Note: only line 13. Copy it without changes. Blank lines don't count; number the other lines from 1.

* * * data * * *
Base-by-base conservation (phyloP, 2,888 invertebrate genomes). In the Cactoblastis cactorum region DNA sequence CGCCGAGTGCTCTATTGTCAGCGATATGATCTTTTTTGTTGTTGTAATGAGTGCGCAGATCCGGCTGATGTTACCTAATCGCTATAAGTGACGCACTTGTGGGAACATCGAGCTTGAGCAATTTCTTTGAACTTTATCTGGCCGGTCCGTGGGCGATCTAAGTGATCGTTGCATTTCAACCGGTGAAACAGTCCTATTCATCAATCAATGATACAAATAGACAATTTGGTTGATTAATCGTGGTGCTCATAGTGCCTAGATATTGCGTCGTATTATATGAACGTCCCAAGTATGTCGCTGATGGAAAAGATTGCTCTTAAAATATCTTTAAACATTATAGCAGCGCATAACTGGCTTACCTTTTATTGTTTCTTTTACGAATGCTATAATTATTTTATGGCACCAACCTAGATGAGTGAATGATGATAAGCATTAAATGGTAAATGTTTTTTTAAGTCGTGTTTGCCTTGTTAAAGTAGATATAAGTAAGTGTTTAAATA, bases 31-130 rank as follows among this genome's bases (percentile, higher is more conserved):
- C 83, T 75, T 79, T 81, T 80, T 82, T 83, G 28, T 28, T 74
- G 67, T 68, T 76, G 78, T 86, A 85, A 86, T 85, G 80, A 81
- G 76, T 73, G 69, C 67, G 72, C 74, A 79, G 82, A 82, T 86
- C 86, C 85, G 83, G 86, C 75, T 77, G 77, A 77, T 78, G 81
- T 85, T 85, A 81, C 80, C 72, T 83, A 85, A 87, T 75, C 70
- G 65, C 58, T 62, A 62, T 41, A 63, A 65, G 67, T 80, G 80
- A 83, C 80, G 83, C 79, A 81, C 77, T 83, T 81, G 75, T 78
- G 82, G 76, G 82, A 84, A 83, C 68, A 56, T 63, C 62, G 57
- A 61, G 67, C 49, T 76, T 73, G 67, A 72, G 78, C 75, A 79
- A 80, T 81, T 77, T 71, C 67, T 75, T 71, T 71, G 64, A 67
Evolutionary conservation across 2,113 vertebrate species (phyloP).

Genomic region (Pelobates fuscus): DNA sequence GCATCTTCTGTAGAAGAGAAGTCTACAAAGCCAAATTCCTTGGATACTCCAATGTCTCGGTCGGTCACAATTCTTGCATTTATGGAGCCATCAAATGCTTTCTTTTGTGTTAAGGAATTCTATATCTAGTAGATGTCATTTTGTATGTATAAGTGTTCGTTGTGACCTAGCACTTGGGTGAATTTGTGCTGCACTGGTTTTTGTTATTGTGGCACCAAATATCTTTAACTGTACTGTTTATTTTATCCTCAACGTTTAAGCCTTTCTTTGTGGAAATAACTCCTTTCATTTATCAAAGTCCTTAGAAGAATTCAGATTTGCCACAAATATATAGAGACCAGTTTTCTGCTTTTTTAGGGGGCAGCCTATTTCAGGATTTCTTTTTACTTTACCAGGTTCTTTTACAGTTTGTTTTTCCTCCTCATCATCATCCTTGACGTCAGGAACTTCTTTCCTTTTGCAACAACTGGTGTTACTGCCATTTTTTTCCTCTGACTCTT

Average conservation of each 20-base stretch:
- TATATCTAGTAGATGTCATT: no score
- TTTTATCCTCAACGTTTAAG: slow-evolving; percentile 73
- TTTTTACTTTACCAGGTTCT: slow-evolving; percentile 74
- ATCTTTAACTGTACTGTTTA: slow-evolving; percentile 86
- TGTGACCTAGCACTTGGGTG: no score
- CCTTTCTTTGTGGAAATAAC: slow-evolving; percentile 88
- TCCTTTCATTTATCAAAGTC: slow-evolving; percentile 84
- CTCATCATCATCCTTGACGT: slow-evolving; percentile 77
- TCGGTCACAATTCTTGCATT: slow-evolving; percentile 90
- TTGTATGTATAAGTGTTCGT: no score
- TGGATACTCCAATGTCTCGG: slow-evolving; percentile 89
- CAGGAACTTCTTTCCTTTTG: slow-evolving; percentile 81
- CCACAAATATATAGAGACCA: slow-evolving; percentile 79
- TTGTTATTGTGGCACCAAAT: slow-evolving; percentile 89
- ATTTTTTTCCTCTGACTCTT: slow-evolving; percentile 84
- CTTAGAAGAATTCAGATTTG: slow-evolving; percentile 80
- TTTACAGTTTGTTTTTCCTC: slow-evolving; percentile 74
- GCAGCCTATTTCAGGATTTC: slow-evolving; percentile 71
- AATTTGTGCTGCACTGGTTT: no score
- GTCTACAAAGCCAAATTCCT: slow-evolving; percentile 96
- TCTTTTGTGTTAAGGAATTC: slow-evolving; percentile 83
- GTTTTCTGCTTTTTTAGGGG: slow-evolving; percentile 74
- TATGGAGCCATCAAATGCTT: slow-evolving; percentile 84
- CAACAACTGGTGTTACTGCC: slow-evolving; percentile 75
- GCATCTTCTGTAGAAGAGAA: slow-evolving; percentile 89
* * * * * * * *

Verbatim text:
Genomic region (Pelobates fuscus): DNA sequence GCATCTTCTGTAGAAGAGAAGTCTACAAAGCCAAATTCCTTGGATACTCCAATGTCTCGGTCGGTCACAATTCTTGCATTTATGGAGCCATCAAATGCTTTCTTTTGTGTTAAGGAATTCTATATCTAGTAGATGTCATTTTGTATGTATAAGTGTTCGTTGTGACCTAGCACTTGGGTGAATTTGTGCTGCACTGGTTTTTGTTATTGTGGCACCAAATATCTTTAACTGTACTGTTTATTTTATCCTCAACGTTTAAGCCTTTCTTTGTGGAAATAACTCCTTTCATTTATCAAAGTCCTTAGAAGAATTCAGATTTGCCACAAATATATAGAGACCAGTTTTCTGCTTTTTTAGGGGGCAGCCTATTTCAGGATTTCTTTTTACTTTACCAGGTTCTTTTACAGTTTGTTTTTCCTCCTCATCATCATCCTTGACGTCAGGAACTTCTTTCCTTTTGCAACAACTGGTGTTACTGCCATTTTTTTCCTCTGACTCTT